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3 posts from August 2009

August 26, 2009

New insights on eye stem cells

Retinal stem cell - Wallace group Retinal stem cells have now been created from human skin, adding yet another specialized cell type to a rapidly growing list of cells that can be created using induced pluripotent (iPS) methodology. The finding could prove to be an important method in the production of human retinal cells, which would help overcome one of the greatest obstacles to successful stem cell therapies to treat eye conditions. The announcement was made on Monday by a team from the University of Wisconsin-Madison.

Discoveries such as this are important to understanding development of the human eye and understanding how eye diseases or other genetic eye conditions arise and progress. In the lab, these cells can be used to model diseases, enabling safe and rapid testing of potential drug therapies. Read SCN’s 2009 summary of current global and Canadian research to treat eye disease.

A Canadian team led by Valerie Wallace at the Ottawa Hospital Research Institute is concurrently studying better methods for controlling stem cells, so that they can coax these cells into producing different types of eye cells, such as retinal and corneal cells. They will also develop more efficient transplantation methods that help new eye cells integrate with existing tissue to restore lost vision. And they will work towards combining cells, genes, biomaterials and pharmaceuticals to create an improved artificial cornea.

Retinal stem cells were first discovered in 2000 by Derek van der Kooy at the University of Toronto.

August 12, 2009

Launch of the International Stem Cell Registry

The mission of the University of Massachusetts International Stem Cell Registry is to provide a searchable, comprehensive database that includes published and validated unpublished information on all human embryonic (hESC) and induced pluripotent (iPS) stem cell lines.

The goal is to offer current information on all known human pluripotent cell lines, including those approved by the National Institutes of Health (NIH) for federal funding and those derived through other public or private funding sources. The registry will include cell lines from non-profit institutions, academic centers, research enterprises, stem cell banks and industry based in the United States and abroad.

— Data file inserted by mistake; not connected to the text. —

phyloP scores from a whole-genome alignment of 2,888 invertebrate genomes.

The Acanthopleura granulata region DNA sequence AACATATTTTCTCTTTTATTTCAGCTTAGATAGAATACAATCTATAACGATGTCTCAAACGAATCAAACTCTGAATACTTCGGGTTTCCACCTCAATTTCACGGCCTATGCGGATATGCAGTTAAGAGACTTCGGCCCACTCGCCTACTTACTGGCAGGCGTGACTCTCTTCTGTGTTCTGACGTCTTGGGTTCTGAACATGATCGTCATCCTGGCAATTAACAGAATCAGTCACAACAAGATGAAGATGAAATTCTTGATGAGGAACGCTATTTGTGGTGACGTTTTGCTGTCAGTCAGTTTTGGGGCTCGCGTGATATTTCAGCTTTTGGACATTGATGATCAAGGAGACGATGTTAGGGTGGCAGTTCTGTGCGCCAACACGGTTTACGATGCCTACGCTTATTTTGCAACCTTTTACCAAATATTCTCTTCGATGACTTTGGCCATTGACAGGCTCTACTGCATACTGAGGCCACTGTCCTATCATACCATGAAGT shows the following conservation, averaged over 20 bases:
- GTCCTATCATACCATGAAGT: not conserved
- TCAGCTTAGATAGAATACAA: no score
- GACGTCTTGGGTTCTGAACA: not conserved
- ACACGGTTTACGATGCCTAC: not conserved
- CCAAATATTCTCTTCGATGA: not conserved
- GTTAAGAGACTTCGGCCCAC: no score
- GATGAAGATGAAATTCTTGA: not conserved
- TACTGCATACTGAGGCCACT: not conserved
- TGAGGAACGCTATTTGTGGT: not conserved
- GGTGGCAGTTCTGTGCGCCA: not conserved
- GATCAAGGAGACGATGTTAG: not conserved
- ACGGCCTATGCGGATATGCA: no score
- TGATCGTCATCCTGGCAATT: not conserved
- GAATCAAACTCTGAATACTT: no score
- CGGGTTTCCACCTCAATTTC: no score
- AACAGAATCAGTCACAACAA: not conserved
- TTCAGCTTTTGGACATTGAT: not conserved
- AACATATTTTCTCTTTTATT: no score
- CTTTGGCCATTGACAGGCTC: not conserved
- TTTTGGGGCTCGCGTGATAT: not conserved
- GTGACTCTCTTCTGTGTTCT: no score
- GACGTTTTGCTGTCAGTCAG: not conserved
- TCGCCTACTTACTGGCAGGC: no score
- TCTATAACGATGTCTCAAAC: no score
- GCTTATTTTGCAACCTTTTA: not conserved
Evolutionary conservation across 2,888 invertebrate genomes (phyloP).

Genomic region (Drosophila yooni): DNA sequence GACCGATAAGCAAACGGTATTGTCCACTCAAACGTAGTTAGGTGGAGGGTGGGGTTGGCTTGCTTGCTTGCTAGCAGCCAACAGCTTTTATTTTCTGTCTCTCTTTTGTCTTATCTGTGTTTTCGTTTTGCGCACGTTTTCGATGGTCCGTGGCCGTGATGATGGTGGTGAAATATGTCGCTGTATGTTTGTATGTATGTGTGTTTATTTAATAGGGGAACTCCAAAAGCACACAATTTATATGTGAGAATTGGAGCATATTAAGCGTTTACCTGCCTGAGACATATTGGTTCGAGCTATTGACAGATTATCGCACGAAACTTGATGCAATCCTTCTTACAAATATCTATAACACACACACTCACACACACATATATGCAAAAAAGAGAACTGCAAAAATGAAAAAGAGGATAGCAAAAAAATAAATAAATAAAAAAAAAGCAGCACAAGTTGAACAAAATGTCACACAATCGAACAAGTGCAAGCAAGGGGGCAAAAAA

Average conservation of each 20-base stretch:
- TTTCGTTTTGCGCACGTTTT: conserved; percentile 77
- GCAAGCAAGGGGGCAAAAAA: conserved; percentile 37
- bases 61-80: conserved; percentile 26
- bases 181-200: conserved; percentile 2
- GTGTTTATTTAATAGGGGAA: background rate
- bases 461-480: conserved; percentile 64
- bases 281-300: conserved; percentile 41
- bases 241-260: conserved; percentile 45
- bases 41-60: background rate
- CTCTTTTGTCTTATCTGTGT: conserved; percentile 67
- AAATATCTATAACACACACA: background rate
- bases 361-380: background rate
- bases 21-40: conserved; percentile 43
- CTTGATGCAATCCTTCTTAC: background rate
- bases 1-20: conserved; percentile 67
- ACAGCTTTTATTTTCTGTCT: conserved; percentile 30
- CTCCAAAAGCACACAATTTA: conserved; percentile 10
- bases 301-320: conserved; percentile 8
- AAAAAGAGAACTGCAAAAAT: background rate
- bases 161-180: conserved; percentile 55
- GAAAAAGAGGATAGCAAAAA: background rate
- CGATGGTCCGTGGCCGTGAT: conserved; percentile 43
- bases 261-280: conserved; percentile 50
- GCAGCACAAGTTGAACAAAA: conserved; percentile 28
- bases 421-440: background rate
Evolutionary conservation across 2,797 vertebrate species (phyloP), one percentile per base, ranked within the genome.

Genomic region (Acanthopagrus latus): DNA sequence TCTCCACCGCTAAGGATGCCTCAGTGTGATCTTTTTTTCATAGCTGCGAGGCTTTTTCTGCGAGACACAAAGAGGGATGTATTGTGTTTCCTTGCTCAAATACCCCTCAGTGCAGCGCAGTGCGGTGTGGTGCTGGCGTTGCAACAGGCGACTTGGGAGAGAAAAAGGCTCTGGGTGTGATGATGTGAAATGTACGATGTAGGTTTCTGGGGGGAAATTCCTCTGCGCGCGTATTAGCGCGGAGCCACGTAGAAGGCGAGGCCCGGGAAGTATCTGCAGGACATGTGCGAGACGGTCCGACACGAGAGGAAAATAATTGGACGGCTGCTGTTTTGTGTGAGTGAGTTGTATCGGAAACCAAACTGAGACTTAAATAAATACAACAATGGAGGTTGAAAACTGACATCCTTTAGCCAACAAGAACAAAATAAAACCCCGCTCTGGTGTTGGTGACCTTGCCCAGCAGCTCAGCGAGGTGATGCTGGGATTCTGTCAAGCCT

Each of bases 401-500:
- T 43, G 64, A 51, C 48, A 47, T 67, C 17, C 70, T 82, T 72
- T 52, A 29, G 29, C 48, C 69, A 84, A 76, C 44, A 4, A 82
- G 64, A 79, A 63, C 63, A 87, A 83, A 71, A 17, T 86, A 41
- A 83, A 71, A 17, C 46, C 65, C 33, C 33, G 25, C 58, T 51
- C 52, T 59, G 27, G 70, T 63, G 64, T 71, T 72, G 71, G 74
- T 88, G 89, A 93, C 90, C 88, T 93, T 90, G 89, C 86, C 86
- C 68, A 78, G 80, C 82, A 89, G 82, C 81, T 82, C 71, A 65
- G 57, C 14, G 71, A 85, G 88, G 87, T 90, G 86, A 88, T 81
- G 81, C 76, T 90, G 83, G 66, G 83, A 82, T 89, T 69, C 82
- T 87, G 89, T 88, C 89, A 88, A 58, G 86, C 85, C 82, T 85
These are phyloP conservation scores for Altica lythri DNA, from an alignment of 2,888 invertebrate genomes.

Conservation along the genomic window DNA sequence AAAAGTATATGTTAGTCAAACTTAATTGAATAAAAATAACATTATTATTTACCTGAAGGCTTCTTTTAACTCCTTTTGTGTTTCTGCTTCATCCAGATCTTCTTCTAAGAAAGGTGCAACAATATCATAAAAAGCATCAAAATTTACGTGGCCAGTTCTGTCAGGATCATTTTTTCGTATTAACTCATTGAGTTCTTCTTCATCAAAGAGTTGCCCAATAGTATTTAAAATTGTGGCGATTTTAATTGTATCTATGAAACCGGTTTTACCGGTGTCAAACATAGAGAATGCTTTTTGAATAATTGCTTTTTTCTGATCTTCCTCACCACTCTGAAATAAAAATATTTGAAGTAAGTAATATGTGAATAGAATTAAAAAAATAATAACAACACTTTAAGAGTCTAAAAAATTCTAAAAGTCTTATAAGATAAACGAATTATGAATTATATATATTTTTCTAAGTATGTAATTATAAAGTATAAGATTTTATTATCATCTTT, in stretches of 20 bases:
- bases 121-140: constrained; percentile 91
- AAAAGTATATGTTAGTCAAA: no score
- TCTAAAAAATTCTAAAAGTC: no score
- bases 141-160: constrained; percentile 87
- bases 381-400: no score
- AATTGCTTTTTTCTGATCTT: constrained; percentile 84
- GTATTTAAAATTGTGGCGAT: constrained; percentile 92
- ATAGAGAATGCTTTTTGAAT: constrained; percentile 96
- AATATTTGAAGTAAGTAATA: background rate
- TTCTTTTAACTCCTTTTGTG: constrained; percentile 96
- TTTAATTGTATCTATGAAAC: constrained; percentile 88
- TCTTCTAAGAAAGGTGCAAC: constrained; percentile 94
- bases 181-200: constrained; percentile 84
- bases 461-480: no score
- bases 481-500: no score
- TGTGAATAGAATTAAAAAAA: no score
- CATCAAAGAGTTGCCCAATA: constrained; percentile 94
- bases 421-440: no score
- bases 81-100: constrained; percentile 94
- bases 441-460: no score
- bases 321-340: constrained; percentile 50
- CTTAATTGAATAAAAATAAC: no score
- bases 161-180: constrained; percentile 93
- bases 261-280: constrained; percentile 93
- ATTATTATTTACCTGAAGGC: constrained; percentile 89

Check out the registry at: http://www.umassmed.edu/iscr/.

August 07, 2009

How similar are mast cells and hematopoietic stem cells?

Mast cells are cells of the immune system that play a role in inflammatory responses, such as allergies and asthma. They share a number of surface markers ("identifier" molecules on a cell that help scientists distinguish between different types of cells) with hematopoietic stem cells (HSCs). The similarity in these surface markers between mast cells and HSCs could result in mistaken identity when sorting stem cells.  This is especially relevant to HSC transplants, which are used to treat blood cancers, like leukemia and lymphoma, and blood diseases, like anemia. Since mast cells can participate in tissue repair, it is possible that some of the benefits attributed to HSC transplant may, in fact, be the effects of mast cells that are transplanted along with HSCs.

In a Journal of Infectious Diseases paper released last week, our team at the University of British Columbia compared the types of markers on both mast cells and HSCs and found a striking overlap. Many HSC markers were also expressed by mast cells, including prion protein (PrP).  PrP is what causes scrapie, bovine spongiform encephalopathy (BSE), and Creutzfeldt-Jakob disease, all of which are fatal, incurable neurodegenerative diseases. We found that PrP is a marker on the surface of mast cells, and that it is shed in a soluble form that increases with mast cell activation. Given that mast cells can cross the blood-brain barrier, they could participate in transmitting infectious prions to the brain, contributing to the way prion diseases spread.

-- Kelly McNagny, University of British Columbia